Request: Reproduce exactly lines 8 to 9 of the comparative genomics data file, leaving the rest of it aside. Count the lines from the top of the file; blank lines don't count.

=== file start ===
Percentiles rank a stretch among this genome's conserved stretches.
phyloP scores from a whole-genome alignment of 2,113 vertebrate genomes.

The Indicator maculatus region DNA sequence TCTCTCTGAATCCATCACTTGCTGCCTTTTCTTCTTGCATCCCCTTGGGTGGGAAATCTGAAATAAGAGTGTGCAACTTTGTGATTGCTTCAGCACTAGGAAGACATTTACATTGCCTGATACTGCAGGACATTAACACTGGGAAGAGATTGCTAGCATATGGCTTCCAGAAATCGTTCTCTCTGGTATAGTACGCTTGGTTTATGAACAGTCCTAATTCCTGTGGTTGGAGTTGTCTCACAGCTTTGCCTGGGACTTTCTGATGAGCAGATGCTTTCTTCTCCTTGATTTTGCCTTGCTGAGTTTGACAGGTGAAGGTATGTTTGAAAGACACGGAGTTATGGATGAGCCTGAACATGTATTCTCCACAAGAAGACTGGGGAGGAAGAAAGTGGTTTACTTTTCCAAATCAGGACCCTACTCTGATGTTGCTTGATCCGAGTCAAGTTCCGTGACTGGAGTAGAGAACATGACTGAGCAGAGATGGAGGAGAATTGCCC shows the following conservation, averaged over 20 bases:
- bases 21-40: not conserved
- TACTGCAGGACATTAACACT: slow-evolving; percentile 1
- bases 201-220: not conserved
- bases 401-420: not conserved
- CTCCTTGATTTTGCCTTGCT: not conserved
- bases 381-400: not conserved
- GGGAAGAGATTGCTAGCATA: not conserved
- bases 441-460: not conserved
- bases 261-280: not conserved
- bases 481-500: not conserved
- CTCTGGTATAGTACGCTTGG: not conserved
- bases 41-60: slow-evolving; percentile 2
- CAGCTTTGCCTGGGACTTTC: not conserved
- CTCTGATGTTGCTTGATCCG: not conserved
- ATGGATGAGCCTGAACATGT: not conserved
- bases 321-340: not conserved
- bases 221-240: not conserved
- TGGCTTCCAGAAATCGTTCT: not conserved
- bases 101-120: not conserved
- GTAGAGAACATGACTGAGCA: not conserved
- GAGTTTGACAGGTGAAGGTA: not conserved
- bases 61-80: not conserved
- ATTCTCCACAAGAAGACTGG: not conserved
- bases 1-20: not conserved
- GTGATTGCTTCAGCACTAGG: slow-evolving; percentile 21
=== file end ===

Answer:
- CTCCTTGATTTTGCCTTGCT: not conserved
- bases 381-400: not conserved